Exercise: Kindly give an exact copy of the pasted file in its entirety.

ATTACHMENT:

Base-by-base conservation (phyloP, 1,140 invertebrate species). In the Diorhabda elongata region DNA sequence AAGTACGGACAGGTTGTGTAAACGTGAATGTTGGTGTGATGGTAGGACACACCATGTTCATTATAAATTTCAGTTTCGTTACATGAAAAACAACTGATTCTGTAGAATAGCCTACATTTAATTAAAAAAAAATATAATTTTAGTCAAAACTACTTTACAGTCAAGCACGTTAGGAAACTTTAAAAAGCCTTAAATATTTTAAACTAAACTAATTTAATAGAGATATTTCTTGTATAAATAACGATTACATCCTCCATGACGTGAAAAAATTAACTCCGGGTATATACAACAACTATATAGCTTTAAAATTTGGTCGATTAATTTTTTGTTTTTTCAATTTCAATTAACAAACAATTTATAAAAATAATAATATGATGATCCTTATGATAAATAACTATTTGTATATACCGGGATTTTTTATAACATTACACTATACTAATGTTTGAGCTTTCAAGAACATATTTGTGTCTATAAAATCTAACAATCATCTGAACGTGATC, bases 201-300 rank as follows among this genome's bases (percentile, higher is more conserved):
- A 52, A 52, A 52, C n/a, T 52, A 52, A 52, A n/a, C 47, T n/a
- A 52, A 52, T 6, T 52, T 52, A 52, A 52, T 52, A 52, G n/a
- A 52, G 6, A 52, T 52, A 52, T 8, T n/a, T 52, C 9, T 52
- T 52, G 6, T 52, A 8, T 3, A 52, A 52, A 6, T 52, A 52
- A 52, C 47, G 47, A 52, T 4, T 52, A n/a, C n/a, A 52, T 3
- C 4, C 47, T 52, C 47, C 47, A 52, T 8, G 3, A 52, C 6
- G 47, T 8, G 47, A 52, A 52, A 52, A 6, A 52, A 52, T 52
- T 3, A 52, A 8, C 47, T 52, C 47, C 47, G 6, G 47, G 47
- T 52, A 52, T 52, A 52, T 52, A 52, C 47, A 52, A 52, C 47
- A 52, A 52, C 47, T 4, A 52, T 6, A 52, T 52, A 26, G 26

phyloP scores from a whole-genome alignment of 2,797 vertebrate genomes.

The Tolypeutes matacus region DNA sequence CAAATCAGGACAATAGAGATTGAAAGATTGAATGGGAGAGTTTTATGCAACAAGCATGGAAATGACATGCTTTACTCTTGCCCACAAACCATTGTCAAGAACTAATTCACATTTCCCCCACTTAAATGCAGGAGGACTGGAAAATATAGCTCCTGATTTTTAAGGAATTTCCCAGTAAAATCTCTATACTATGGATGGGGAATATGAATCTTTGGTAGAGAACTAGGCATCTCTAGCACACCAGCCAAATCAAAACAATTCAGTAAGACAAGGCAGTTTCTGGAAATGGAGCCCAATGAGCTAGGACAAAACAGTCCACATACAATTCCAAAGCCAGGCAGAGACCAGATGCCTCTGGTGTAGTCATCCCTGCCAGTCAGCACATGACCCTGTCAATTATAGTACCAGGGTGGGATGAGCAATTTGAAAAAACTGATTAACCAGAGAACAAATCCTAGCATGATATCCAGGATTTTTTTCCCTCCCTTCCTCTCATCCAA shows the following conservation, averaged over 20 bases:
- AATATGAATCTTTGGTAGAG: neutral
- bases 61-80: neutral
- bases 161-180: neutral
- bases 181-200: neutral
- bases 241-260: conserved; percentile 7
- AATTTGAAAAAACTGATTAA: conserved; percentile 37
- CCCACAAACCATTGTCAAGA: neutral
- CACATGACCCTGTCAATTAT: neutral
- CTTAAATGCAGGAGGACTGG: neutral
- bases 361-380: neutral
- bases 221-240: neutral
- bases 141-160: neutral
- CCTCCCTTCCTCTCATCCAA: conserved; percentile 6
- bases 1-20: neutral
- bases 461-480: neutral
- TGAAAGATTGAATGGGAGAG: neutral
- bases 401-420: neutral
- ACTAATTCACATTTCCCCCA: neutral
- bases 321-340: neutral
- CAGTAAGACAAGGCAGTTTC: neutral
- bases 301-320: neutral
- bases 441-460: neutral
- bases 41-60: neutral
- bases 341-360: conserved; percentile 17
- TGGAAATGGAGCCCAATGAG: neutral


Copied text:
Base-by-base conservation (phyloP, 1,140 invertebrate species). In the Diorhabda elongata region DNA sequence AAGTACGGACAGGTTGTGTAAACGTGAATGTTGGTGTGATGGTAGGACACACCATGTTCATTATAAATTTCAGTTTCGTTACATGAAAAACAACTGATTCTGTAGAATAGCCTACATTTAATTAAAAAAAAATATAATTTTAGTCAAAACTACTTTACAGTCAAGCACGTTAGGAAACTTTAAAAAGCCTTAAATATTTTAAACTAAACTAATTTAATAGAGATATTTCTTGTATAAATAACGATTACATCCTCCATGACGTGAAAAAATTAACTCCGGGTATATACAACAACTATATAGCTTTAAAATTTGGTCGATTAATTTTTTGTTTTTTCAATTTCAATTAACAAACAATTTATAAAAATAATAATATGATGATCCTTATGATAAATAACTATTTGTATATACCGGGATTTTTTATAACATTACACTATACTAATGTTTGAGCTTTCAAGAACATATTTGTGTCTATAAAATCTAACAATCATCTGAACGTGATC, bases 201-300 rank as follows among this genome's bases (percentile, higher is more conserved):
- A 52, A 52, A 52, C n/a, T 52, A 52, A 52, A n/a, C 47, T n/a
- A 52, A 52, T 6, T 52, T 52, A 52, A 52, T 52, A 52, G n/a
- A 52, G 6, A 52, T 52, A 52, T 8, T n/a, T 52, C 9, T 52
- T 52, G 6, T 52, A 8, T 3, A 52, A 52, A 6, T 52, A 52
- A 52, C 47, G 47, A 52, T 4, T 52, A n/a, C n/a, A 52, T 3
- C 4, C 47, T 52, C 47, C 47, A 52, T 8, G 3, A 52, C 6
- G 47, T 8, G 47, A 52, A 52, A 52, A 6, A 52, A 52, T 52
- T 3, A 52, A 8, C 47, T 52, C 47, C 47, G 6, G 47, G 47
- T 52, A 52, T 52, A 52, T 52, A 52, C 47, A 52, A 52, C 47
- A 52, A 52, C 47, T 4, A 52, T 6, A 52, T 52, A 26, G 26

phyloP scores from a whole-genome alignment of 2,797 vertebrate genomes.

The Tolypeutes matacus region DNA sequence CAAATCAGGACAATAGAGATTGAAAGATTGAATGGGAGAGTTTTATGCAACAAGCATGGAAATGACATGCTTTACTCTTGCCCACAAACCATTGTCAAGAACTAATTCACATTTCCCCCACTTAAATGCAGGAGGACTGGAAAATATAGCTCCTGATTTTTAAGGAATTTCCCAGTAAAATCTCTATACTATGGATGGGGAATATGAATCTTTGGTAGAGAACTAGGCATCTCTAGCACACCAGCCAAATCAAAACAATTCAGTAAGACAAGGCAGTTTCTGGAAATGGAGCCCAATGAGCTAGGACAAAACAGTCCACATACAATTCCAAAGCCAGGCAGAGACCAGATGCCTCTGGTGTAGTCATCCCTGCCAGTCAGCACATGACCCTGTCAATTATAGTACCAGGGTGGGATGAGCAATTTGAAAAAACTGATTAACCAGAGAACAAATCCTAGCATGATATCCAGGATTTTTTTCCCTCCCTTCCTCTCATCCAA shows the following conservation, averaged over 20 bases:
- AATATGAATCTTTGGTAGAG: neutral
- bases 61-80: neutral
- bases 161-180: neutral
- bases 181-200: neutral
- bases 241-260: conserved; percentile 7
- AATTTGAAAAAACTGATTAA: conserved; percentile 37
- CCCACAAACCATTGTCAAGA: neutral
- CACATGACCCTGTCAATTAT: neutral
- CTTAAATGCAGGAGGACTGG: neutral
- bases 361-380: neutral
- bases 221-240: neutral
- bases 141-160: neutral
- CCTCCCTTCCTCTCATCCAA: conserved; percentile 6
- bases 1-20: neutral
- bases 461-480: neutral
- TGAAAGATTGAATGGGAGAG: neutral
- bases 401-420: neutral
- ACTAATTCACATTTCCCCCA: neutral
- bases 321-340: neutral
- CAGTAAGACAAGGCAGTTTC: neutral
- bases 301-320: neutral
- bases 441-460: neutral
- bases 41-60: neutral
- bases 341-360: conserved; percentile 17
- TGGAAATGGAGCCCAATGAG: neutral